In the worst-case scenario, radical budget cuts would mean no more cohesion funds in most of Western Europe.
Cutting the post-Brexit budget by a sum approximately equivalent to the U.K.’s current share (of 12.5 percent, or 14 percent if you don’t take the rebate into account) would mean halting funding for Western European countries from the EU’s regional aid program, according to a study carried out by the Commission’s regional affairs department (DG Regio).
Under such a scenario, the EU would be able to provide “support for less developed regions only,” says the study, obtained by POLITICO. That means only the poorest countries in the EU, and regions with a GDP per capita of less than 75 percent of the EU average, would continue to get EU funding.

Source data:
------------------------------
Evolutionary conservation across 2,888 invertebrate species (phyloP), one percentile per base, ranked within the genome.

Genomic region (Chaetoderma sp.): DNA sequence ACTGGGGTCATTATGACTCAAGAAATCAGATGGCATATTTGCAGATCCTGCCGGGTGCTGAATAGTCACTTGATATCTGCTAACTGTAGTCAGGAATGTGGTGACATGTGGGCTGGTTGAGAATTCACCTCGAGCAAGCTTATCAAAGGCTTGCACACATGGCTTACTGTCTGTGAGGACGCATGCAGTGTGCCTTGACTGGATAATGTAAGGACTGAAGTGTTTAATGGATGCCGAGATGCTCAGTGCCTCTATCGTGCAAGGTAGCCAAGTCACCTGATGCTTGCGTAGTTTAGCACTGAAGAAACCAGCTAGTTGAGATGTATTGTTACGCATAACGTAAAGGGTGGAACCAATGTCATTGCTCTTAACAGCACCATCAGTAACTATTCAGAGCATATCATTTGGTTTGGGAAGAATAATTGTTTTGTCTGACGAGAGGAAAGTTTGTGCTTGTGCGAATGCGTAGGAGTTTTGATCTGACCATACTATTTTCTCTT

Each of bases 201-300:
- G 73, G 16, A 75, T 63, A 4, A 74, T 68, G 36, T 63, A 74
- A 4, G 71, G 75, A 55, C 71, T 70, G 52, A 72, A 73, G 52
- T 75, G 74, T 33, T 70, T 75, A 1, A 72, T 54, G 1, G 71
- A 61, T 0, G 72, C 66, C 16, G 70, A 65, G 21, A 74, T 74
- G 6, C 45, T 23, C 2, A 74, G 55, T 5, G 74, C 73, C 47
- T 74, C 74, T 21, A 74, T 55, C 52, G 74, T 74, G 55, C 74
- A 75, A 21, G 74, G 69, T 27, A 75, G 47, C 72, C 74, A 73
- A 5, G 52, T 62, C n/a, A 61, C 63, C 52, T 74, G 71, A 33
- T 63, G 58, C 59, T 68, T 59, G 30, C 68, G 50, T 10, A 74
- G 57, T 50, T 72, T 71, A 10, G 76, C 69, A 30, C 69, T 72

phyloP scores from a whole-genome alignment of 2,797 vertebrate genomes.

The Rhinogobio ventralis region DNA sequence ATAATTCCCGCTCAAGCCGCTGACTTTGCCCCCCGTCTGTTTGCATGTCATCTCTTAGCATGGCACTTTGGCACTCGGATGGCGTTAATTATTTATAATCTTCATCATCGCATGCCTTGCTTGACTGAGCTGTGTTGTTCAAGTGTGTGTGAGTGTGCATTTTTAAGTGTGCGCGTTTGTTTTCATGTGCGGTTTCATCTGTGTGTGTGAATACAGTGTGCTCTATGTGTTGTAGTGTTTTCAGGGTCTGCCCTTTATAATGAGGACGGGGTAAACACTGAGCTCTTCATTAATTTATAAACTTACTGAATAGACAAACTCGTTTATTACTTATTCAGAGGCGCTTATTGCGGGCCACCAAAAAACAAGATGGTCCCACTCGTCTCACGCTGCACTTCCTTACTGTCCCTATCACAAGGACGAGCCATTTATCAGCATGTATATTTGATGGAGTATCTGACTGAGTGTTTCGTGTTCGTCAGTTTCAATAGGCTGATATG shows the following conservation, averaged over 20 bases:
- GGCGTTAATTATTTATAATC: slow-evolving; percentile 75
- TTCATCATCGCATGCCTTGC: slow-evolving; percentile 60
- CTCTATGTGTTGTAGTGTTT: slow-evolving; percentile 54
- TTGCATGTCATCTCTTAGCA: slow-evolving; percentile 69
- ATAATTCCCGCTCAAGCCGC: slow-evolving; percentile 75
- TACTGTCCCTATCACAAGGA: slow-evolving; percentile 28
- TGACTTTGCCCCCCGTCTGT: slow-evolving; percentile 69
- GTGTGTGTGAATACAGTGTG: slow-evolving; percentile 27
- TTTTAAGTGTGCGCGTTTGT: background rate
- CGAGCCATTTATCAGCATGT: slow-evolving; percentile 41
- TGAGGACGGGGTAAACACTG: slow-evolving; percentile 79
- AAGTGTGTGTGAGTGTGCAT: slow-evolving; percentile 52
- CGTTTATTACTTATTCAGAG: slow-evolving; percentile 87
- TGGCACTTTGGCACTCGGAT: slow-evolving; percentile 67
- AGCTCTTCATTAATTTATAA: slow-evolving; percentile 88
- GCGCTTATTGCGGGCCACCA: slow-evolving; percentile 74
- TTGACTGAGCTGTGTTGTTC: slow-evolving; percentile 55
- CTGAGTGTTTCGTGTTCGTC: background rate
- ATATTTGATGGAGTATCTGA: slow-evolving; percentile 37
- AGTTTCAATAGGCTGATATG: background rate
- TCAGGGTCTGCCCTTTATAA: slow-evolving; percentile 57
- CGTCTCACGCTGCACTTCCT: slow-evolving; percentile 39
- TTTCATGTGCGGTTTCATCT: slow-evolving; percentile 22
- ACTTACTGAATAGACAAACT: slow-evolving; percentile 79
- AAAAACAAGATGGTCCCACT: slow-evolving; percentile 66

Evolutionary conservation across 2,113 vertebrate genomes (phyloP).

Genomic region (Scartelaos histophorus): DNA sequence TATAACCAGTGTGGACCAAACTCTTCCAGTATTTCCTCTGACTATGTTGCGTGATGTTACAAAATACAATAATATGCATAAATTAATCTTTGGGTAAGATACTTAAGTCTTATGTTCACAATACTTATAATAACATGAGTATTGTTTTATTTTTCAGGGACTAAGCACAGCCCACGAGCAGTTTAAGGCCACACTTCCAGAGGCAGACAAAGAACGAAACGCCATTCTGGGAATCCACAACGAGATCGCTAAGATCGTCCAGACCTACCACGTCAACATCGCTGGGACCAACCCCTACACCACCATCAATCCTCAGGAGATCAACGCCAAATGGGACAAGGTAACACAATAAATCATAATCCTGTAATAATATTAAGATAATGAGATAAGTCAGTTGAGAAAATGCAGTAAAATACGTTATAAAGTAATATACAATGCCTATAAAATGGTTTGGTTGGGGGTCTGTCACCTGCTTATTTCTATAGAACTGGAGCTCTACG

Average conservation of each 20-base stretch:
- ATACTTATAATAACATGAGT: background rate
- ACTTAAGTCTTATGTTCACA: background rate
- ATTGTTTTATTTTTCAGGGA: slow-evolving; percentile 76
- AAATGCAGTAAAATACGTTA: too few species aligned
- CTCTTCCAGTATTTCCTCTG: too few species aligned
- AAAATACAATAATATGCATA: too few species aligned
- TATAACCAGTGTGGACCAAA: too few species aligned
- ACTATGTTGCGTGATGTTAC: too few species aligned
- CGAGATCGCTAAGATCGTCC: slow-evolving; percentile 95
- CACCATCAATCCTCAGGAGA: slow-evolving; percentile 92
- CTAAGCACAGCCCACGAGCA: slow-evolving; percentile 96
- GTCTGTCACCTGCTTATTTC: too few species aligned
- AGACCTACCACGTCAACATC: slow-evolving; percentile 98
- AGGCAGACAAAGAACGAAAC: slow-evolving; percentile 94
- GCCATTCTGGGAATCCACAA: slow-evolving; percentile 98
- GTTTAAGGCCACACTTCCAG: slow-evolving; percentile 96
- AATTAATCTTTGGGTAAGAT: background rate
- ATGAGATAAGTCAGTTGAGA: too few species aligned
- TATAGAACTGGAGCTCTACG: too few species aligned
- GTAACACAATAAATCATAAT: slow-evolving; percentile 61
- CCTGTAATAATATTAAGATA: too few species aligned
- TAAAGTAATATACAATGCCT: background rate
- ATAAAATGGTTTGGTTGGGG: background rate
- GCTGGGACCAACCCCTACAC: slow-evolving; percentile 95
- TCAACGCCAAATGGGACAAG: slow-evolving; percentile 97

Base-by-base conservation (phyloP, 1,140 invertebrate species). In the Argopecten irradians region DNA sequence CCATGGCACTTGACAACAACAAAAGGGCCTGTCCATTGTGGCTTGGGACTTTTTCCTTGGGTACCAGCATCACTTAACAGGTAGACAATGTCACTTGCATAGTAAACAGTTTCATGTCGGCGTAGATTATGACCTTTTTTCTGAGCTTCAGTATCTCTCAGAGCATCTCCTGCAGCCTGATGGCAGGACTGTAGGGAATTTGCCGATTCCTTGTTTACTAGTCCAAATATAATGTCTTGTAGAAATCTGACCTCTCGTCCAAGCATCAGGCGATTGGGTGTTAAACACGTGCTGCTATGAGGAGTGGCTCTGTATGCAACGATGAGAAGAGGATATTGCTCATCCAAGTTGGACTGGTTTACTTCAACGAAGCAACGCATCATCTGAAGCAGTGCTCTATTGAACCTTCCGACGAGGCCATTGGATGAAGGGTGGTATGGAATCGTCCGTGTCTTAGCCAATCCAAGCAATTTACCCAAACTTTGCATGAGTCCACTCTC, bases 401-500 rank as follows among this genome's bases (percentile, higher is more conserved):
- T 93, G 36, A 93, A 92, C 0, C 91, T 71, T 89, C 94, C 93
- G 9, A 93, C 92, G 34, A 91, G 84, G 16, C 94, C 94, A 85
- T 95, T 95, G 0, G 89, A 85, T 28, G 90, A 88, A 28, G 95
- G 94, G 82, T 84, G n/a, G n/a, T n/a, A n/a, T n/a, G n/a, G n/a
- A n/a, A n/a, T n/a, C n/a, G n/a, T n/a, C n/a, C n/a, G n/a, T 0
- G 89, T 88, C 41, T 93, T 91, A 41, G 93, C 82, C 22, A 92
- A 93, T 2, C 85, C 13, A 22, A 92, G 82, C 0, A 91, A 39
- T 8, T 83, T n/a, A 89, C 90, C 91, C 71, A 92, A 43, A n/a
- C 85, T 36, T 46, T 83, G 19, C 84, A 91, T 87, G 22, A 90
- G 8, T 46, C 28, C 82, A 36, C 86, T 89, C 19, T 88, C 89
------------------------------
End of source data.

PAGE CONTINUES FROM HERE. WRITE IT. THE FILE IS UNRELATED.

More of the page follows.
“Support for Germany and mainland France would be discontinued,” the paper says. Benelux and Scandinavian countries, Ireland and Austria would no longer receive any money under the EU’s main subsidies regime. (French overseas regions such as Guiana would be an exception).
Outside of Eastern Europe, only Cyprus, Greece and Portugal and the southern regions of Italy and Spain would continue to have access to EU “cohesion funds,” which currently account for roughly a third of the EU budget.